Muntadhar al-Zaidi, an Iraqi journalist who gained notoriety in 2008 by throwing his shoes at then U.S. President George W. Bush, is vying for a seat in Iraq’s parliament.
“Even though I’ve received death threats, I’m determined to work for change [in Iraq],” he told Anadolu Agency on Wednesday.
Al-Zaidi, who hurled both his shoes at the U.S. president during a joint press conference with then Iraqi Prime Minister Nouri al-Maliki, traveled abroad after the incident due to concerns for his safety.
But now he has returned to his native Iraq to run in parliamentary polls slated for Saturday.
“I briefly went to Switzerland after being released from prison, where I was subject to torture for the shoe-throwing incident,” he recalled.
“I stayed in Switzerland for three months, during which I founded an NGO for victims of the U.S. invasion,” he said.
“After coming back to Iraq, I was detained -- along with my brother -- for taking part in anti-government protests in 2011,” al-Zaidi recounted.
“We were released three days later after waging a hunger strike, but our lives were in danger; the situation was intolerable,” he told Anadolu Agency.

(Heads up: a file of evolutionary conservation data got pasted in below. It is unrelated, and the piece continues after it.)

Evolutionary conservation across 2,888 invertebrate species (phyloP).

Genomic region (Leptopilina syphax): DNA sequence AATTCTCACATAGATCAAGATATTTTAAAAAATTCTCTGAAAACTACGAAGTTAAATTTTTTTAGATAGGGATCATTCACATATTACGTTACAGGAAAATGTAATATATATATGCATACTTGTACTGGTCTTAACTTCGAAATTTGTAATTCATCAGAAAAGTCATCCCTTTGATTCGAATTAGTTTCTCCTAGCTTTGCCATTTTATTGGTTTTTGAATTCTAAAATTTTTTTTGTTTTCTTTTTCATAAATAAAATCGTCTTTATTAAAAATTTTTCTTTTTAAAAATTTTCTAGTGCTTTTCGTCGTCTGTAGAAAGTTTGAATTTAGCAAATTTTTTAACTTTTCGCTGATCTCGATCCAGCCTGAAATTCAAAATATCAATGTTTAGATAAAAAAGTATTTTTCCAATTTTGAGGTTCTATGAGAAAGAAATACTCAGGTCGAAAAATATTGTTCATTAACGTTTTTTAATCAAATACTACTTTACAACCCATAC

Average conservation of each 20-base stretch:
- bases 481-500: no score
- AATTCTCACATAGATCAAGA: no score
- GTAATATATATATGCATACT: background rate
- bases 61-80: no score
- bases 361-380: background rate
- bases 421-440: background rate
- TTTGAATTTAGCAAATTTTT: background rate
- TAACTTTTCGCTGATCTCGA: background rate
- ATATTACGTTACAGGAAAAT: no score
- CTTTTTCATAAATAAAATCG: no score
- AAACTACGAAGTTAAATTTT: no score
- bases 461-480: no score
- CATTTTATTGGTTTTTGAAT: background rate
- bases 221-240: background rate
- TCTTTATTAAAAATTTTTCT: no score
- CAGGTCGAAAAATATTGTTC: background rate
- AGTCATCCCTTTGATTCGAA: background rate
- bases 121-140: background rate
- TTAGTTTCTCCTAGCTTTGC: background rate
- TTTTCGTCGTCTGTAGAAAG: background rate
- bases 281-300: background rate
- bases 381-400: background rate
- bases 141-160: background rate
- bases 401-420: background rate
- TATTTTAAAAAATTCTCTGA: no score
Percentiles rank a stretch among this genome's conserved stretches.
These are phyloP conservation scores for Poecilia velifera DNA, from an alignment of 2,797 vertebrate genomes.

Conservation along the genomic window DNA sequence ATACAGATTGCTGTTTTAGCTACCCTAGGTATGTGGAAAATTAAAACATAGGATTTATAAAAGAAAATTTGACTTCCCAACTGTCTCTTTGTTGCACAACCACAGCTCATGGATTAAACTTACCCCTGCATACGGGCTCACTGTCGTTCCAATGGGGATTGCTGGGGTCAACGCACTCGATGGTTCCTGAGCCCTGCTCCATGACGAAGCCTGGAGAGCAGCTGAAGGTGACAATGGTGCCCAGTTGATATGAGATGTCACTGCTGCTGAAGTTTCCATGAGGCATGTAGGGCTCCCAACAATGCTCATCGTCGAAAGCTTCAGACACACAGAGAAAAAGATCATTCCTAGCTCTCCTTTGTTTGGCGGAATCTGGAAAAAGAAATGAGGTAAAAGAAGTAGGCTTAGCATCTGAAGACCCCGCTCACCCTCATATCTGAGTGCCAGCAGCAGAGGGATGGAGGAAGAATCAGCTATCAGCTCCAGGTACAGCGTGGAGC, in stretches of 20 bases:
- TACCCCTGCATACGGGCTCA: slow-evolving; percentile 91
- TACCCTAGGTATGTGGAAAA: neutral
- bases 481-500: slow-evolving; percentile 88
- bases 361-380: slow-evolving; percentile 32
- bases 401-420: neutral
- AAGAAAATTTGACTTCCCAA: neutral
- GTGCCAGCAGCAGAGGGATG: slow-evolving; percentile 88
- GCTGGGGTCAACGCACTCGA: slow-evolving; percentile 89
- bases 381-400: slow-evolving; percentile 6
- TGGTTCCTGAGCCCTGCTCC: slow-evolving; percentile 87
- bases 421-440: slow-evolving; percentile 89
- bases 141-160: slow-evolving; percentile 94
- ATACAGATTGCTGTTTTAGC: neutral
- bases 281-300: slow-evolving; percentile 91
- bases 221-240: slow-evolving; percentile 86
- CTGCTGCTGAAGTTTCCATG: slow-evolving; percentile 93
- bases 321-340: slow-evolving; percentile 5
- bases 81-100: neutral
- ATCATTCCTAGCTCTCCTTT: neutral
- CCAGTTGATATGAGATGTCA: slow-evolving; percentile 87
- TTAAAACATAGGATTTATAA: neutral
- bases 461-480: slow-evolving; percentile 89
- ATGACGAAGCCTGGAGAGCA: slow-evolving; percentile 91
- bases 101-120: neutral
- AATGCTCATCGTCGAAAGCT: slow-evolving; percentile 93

He next went to Lebanon, where he remained in self-imposed exile while maintaining his opposition to Iraq’s post-invasion government and its “corrupt politicians”.
But he eventually came back to Iraq, he said, “to help change the country’s political regime into a system that doesn't discriminate against any religion or ethnicity”.
“We want an administration that doesn't care whether people are Sunni or Shia,” he asserted. “Both Sunnis and Shias face oppression in Iraq at the hands of the country’s political rulers.”
Al-Zaidi is contesting the election on the Sairun list, which includes liberal candidates while also enjoying the support of prominent Shia cleric Muqtada al-Sadr.
“In my opinion, only the Sairun list -- which doesn’t receive any support from outside forces or warlords -- can meet Iraqis’ expectations,” he said.
Although al-Zaidi says he receives frequent death threats, there is no security detail at his Baghdad home.
“I’m living my life as usual; eating at restaurants and talking to people,” he said. “I believe I'm on the right path, so I have no fear of death.”
He added: “If they think they can terrorize me into abandoning my campaign, they are wrong.”
Asked whether the U.S., which maintains considerable political influence in Iraq, might thwart his political ambitions, he said: “I'm not afraid of the U.S. or any other country that might try to torpedo my candidacy.”
“We want an independent Iraq with good relations with its neighbors, especially Turkey and Iran,” he added. “And this is what I will work for if I win at the polls.”
Al-Zaidi was born in 1979 in the city of Nasiriyah in southern Iraq. He is married and has one daughter.
This article has been adapted from its original source.
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